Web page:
Risk at a Glance

Salad Safety: Risks of Raw Vegetables


Are you a fan of salads? Do you often eat vegetables raw?

Raw vegetables, especially leafy greens, are popular ingredients for healthy foods such as salads, sandwiches, and smoothies. Some people may prefer raw vegetables as they think they would be more nutritious, but that is not always true. Though cooking vegetables may reduce some of its nutrients like Vitamin C, it can also increase absorption of other nutrients, such as antioxidants. 

Nutritional value aside, raw vegetables also pose higher food safety risks. While vegetables that are labelled as “Ready-to-Eat (RTE)” have been processed to remove dirt and germs and can be directly consumed, most vegetables we buy from supermarkets are not RTE. That means they need to be washed and preferably cooked to be safe to eat. 

Photo credit: Freepik.com

What are the food safety risks of consuming raw/undercooked non-RTE vegetables?

Raw or undercooked non-RTE vegetables may contain these microorganisms and substances:


Foodborne bacteria such as E. coli, Salmonella and Listeria are commonly found in fresh vegetables. These food contaminants  may taint the vegetables at any stage from farm to fork and can lead to food poisoning symptoms like diarrhoea and vomiting. In severe cases, they can be fatal. 


Like bacteria, viruses can enter vegetables both before and after harvesting. Contamination can occur when dirty water is used for irrigation or as a fertiliser. It can also be due to poor hygiene practices, such as handling vegetables with dirty hands. 

Norovirus, a group of viruses that spreads very easily and quickly, is the most common cause of food poisoning in fresh produce. Read more about Norovirus here


Though rare in Singapore, fresh vegetables may be contaminated by parasites spread by animals like snails or from contaminated irrigation water. Some of the possible parasites found in vegetables include Cryptosporidium and Cyclospora, which can cause stomach cramps, diarrhoea and fever when ingested.

Pesticide residues

The use of pesticides to grow crops may leave pesticide residues on vegetables. If consumed at high levels for a long time, pesticides can lead to cancer and damage our reproduction, immune and nervous systems. Washing, peeling and cooking can all reduce pesticide levels significantly. 

Plant Toxins / Chemicals

Some vegetables contain substances that can be harmful to our bodies if eaten raw. For example, eating Cekur Manis raw can lead to a lethal lung disease, while cassava and bamboo shoots contain chemicals that can be converted to a toxic chemical called cyanide when consumed raw. Another example is taro root, which contain calcium oxalates in a sharp needle form that can cause irritation to our mouth and throat. However, heating can effectively break down and remove these substances.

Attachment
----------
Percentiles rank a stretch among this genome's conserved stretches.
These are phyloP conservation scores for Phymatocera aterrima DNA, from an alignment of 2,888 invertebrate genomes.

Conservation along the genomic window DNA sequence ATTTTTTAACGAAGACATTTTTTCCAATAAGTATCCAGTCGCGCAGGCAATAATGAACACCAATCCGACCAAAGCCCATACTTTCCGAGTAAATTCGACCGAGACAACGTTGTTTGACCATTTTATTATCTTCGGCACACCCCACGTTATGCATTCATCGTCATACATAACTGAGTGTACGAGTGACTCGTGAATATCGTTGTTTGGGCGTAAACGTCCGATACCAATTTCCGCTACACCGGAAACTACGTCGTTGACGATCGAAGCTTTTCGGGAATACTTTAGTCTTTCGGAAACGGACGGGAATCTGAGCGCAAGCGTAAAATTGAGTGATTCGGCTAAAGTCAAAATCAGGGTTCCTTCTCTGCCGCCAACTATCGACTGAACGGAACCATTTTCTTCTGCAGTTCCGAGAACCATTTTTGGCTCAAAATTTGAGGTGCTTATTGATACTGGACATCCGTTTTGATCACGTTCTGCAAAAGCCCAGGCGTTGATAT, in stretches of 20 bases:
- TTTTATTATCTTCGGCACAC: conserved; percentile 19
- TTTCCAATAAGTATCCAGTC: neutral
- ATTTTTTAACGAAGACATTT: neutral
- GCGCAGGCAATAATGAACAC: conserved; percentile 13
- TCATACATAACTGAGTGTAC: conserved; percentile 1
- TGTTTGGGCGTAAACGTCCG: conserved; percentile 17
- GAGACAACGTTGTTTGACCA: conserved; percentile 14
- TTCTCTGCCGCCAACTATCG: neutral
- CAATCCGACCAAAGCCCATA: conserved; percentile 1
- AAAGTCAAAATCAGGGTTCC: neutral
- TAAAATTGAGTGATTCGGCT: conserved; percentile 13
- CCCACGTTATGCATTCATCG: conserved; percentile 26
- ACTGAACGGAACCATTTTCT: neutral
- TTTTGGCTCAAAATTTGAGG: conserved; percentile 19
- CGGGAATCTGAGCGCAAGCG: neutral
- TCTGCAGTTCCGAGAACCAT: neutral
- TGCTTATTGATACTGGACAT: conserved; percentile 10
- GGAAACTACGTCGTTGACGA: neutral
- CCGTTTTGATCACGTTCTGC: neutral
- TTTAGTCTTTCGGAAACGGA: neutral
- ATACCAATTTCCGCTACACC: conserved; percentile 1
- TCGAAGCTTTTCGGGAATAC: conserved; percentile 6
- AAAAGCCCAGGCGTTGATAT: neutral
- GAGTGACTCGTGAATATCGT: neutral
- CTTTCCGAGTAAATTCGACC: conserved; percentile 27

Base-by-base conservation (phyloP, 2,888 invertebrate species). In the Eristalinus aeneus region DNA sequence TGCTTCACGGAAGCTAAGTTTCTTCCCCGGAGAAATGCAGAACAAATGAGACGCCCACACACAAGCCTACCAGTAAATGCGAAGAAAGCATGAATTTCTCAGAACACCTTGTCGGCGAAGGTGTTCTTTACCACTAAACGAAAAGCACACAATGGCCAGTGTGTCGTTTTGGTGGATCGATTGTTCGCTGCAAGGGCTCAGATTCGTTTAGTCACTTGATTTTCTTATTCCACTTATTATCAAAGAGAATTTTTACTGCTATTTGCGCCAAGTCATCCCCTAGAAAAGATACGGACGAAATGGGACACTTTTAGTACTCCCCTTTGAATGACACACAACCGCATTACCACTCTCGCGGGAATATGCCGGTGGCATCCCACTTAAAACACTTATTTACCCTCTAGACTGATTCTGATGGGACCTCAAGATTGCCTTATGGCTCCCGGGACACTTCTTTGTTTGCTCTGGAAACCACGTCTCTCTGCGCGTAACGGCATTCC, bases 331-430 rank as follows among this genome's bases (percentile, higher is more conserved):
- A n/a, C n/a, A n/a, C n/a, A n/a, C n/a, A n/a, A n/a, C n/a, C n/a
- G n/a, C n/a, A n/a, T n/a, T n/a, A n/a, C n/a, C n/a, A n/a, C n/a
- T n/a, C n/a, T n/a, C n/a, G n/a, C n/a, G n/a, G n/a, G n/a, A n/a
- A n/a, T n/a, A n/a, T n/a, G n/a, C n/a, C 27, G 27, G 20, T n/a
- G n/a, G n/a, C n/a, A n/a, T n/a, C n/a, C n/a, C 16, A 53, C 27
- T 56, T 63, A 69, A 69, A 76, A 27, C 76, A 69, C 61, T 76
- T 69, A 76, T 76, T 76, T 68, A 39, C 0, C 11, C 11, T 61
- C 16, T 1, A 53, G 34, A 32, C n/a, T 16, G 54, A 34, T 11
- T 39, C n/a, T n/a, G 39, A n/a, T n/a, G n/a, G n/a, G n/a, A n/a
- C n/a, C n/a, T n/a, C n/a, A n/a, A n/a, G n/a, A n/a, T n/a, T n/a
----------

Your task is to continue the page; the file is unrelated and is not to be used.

How does the industry produce safe RTE vegetables?

The safety of RTE vegetables is managed through good hygiene practices. They are thoroughly washed with drinking water and dried to prevent spoilage. 

Some farms grow RTE vegetables in a controlled environment, so that there is minimal or no contamination by germs and pests. Food grade disinfectants are sometimes used to remove germs more effectively. 

From the packing centre to retail shops, RTE vegetables are always refrigerated. This "cold chain distribution” stops germs from growing too.  


How do we ensure that our vegetables are safe?

Based on scientific evidence, SFA sets regulatory limits for pathogens and pesticide residues in vegetables to ensure they are safe to eat. SFA also conducts regular inspections, sampling and testing to ensure compliance with the standards. RTE vegetables are subject to stricter microbiological standards since they are meant to be eaten directly.  

As consumers, you can also follow these tips to eat your vegetables safely:

  • Read the label of pre-packed vegetables and follow the instructions for use. Some salad packs are not RTE and need to be washed before consumption.

  • Wash your hands before and after handling vegetables.

  • Remove damaged or bruised parts of vegetables before handling them.

  • Wash non-RTE vegetables thoroughly. Soak vegetables in fresh tap water for 15 minutes to remove germs and chemicals effectively.

  • Cook non-RTE vegetables before eating. Cooking is the best way to destroy germs and harmful chemicals. 

  • Consumers who are very young, elderly, pregnant or immunocompromised should avoid raw vegetables, especially raw sprouts. Cooked vegetables would be a safer choice.

  • Always separate fruits and vegetables from raw meat and seafood. The juices from raw meat and seafood often contain bacteria that causes food poisoning. 

  • Refrigerate RTE vegetables and cut vegetables if not consuming immediately.

About the Author

Herman Teo is a Senior Scientist from the Risk Assessment and Communications Department of the National Centre for Food Science. With a Masters in Food Science and Human Nutrition from the National University of Singapore, his recent work includes the regulatory framework for insects for food and feed, and examining emerging food processing risks.